Sunday, December 10, 2006

Lollipops Strip Club manager arrested...

Yeah, yeah, yeah, I know: "It's been awhile."

I gotta shop 4 Christmas, don't I?

Here's some info from the strip club world around the country, courtesy of The Orlando Sentinel &

The original link is here.


Lollipops Strip Club manager arrested
At issue is $8,500 in allegedly illegal campaign contributions

--Orlando Sentinel

Daytona- A Daytona Beach strip-club manager was arrested Wednesday on a felony warrant alleging he funneled $8,500 in illegal campaign contributions to two City Commission candidates last year.

A former political consultant who also serves as the second-in-command at the Seminole County Clerk of the Court's Office is accused of acting as a middleman for the transactions but has not been arrested. Sean L. Bishop, the 39-year-old manager of Lollipops Gentlemen's Club, surrendered at the Volusia County Branch Jail for the two election-law violations. The violations date back to an undercover operation 14 months ago in which former candidate Paul Zimmerman and City Commissioner Shiela McKay wore hidden microphones while discussing the contributions, according to court records. Bishop was released on $7,500 bond. "This is definitely a case in which I'm positive that Mr. Bishop had no involvement," said Brett Hartley, Bishop's attorney.

Bob Lewis, deputy court clerk in Seminole, was the person who met with the candidates, according to an investigative report from the Florida Department of Law Enforcement.
Lewis is a former political consultant who has been active in Seminole County Republican politics for years, running countywide and city races. He denied any wrongdoing. "I have never had any meeting or conversation or contact with Sean Bishop," he said. He said he met with the candidates to offer his services as a political consultant, which they refused.
FDLE spokeswoman Susie Murphy said she couldn't discuss whether other arrests or charges would be forthcoming.

"This is still an active investigation," she said Wednesday. Zimmerman, who lost his bid for the Zone 2 seat, was pleased the investigation yielded an arrest. "I had lost faith and was very frustrated with the investigation," he said. McKay, who won re-election in 2005, was relieved the investigation confirmed her suspicions about the contributions. "I knew there was illegality going on there," she said. "I helped because I just wanted people in this city to see what is going on."

According to the FDLE report, Bishop is accused of being the source behind $8,500 in contributions to Zimmerman and McKay. Investigators said other people wrote the checks and were reimbursed by Bishop. Lewis met with both candidates, while another person delivered the checks during separate meetings, according to the report. The person who delivered the checks has not been arrested.

Florida law limits personal contributions to no more than $500 to a candidate for each election.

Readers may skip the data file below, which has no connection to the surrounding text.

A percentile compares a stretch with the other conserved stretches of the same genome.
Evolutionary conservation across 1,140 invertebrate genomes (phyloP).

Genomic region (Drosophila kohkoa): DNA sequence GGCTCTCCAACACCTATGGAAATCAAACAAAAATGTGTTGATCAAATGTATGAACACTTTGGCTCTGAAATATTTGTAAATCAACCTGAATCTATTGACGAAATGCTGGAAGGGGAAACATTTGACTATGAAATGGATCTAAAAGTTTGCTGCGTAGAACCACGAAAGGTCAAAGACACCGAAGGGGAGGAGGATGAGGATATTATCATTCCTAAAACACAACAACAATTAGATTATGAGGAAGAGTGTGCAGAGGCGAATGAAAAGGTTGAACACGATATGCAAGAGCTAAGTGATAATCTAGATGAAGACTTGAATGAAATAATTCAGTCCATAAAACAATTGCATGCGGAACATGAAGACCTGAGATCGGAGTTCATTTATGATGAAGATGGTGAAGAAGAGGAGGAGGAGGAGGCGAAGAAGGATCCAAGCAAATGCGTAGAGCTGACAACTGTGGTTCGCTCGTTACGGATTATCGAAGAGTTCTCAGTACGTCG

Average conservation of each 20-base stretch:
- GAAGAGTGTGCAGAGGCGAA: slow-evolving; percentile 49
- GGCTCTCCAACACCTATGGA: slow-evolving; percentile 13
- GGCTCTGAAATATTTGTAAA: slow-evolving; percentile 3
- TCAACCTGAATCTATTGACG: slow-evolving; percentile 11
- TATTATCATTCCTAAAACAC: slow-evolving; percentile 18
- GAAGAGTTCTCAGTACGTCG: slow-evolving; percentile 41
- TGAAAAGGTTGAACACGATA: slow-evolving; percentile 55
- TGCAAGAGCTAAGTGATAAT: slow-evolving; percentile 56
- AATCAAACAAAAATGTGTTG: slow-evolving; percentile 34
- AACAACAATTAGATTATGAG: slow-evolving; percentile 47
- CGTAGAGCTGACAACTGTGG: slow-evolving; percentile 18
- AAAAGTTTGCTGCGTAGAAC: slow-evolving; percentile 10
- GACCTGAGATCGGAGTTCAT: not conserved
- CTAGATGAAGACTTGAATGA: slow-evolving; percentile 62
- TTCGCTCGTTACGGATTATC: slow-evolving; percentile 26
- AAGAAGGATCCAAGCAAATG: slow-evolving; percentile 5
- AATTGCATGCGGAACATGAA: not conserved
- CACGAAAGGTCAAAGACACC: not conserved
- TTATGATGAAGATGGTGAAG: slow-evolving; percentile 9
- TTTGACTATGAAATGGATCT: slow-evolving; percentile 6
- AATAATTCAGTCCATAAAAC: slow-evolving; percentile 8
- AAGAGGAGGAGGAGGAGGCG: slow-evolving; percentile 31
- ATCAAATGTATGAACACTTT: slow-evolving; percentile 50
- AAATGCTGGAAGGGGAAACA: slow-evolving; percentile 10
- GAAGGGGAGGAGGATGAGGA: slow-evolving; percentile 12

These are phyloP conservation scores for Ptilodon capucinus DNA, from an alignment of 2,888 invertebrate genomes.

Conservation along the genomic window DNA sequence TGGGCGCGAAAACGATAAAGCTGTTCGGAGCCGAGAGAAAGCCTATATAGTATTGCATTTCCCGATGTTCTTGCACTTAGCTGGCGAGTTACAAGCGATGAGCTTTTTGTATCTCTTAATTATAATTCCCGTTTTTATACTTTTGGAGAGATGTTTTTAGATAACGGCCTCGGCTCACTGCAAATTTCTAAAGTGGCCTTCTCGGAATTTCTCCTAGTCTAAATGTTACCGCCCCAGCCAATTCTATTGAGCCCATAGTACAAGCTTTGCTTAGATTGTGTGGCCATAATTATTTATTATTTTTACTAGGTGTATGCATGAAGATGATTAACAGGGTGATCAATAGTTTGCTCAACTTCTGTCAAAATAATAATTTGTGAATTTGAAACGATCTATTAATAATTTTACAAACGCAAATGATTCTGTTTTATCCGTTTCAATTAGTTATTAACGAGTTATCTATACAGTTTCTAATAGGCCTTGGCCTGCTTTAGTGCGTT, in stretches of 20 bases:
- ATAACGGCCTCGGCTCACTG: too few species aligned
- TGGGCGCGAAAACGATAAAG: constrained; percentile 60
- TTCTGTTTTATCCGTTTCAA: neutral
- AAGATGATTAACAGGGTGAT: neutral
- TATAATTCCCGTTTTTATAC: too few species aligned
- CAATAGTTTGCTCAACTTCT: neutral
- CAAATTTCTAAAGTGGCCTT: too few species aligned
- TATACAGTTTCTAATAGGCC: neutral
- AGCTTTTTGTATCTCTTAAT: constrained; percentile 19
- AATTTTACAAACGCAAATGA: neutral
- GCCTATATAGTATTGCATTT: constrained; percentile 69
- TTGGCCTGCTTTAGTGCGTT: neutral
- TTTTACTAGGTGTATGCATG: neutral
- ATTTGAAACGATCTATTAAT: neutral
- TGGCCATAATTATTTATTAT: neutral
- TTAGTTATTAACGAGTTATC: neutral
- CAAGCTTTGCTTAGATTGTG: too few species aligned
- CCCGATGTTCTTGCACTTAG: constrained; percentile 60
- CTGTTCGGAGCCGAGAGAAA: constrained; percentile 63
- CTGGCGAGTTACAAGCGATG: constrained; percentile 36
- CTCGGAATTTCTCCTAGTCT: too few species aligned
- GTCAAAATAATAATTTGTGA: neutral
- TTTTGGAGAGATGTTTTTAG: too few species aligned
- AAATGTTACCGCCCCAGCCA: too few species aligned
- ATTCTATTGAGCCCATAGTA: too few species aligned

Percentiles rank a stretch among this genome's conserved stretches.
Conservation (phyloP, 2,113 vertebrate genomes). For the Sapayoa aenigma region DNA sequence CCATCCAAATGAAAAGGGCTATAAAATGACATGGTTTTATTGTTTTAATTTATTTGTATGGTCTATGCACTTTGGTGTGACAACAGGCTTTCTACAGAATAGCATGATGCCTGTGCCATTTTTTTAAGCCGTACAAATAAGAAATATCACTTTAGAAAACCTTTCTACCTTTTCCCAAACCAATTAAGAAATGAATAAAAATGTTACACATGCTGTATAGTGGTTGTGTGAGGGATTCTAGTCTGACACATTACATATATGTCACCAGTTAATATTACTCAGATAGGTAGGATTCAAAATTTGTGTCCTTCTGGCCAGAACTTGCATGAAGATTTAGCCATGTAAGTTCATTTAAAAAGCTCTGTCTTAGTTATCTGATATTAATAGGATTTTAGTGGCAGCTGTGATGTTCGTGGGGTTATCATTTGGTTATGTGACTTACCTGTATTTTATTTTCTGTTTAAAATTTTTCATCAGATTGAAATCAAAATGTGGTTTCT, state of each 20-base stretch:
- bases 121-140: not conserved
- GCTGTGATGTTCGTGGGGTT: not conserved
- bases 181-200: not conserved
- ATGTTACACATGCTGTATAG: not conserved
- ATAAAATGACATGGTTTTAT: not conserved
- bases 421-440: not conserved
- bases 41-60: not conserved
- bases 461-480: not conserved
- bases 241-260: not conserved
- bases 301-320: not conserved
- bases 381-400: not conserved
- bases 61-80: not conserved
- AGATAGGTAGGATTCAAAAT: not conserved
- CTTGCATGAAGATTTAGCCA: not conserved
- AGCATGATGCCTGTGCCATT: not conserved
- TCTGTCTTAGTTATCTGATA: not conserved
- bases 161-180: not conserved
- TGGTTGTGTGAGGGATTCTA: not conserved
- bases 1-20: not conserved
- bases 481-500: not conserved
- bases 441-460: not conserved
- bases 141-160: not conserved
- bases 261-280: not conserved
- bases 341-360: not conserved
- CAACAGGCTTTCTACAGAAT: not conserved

Zimmerman said he was suspicious about the offer of financial help and contacted the State Attorney's Office, where the investigators asked if he would help their investigation.
"I met with Lewis, and I wore a wire," Zimmerman said. Bishop's strip club is one of many that have been battling Daytona Beach in court over the city's nudity ordinance, which a federal judge struck down last year. The case is still on appeal before the 11th Circuit Court of Appeals in Atlanta.

During meetings in September 2005, Zimmerman said, the source of the campaign money was vague, and there were no specific requests of him. "There was no quid pro quo, but it's an implication," he said. "They say, 'We'll fund your campaign, and you'll remember who we are.' That's how it works." Zimmerman said he thinks such arrangements are common. "It's my belief that this was typical of the way politics is run in Daytona Beach," he said. McKay also remembered being told that no strings were attached to the contributions. "They never did ask for favors or specific votes," she said.

Lewis acknowledged meeting with Zimmerman and McKay in 2005, but only to offer his services as a campaign consultant. The pair was among a half-dozen or so Daytona candidates Lewis said he contacted that year. Zimmerman and McKay turned down his offer, he said. "They had no interest in using my services," he said. Lewis said he offered to raise -- not provide -- campaign contributions for Zimmerman and McKay.

"It comes down to the difference between provide and raise," he said. "That's a pretty narrow distinction to determine whether you're a crook or not." Lewis acknowledged knowing -- and at times hiring -- the person accused of delivering the checks to do campaign work in Volusia County. But he denied that the person was working for him when the checks were provided to McKay and Zimmerman. Lewis' boss, Clerk of the Court Maryanne Morse, thinks Lewis is not involved.

"I just don't buy it," she said. "I haven't talked to him about it, but the idea he would be involved in it doesn't make sense. If they had any evidence, why isn't he being named as a co-conspirator?"


If this is true, then the guy is dumb 4 doin' it in such a fashion.

Ya ever heard of forming a PAC???

1 comment:

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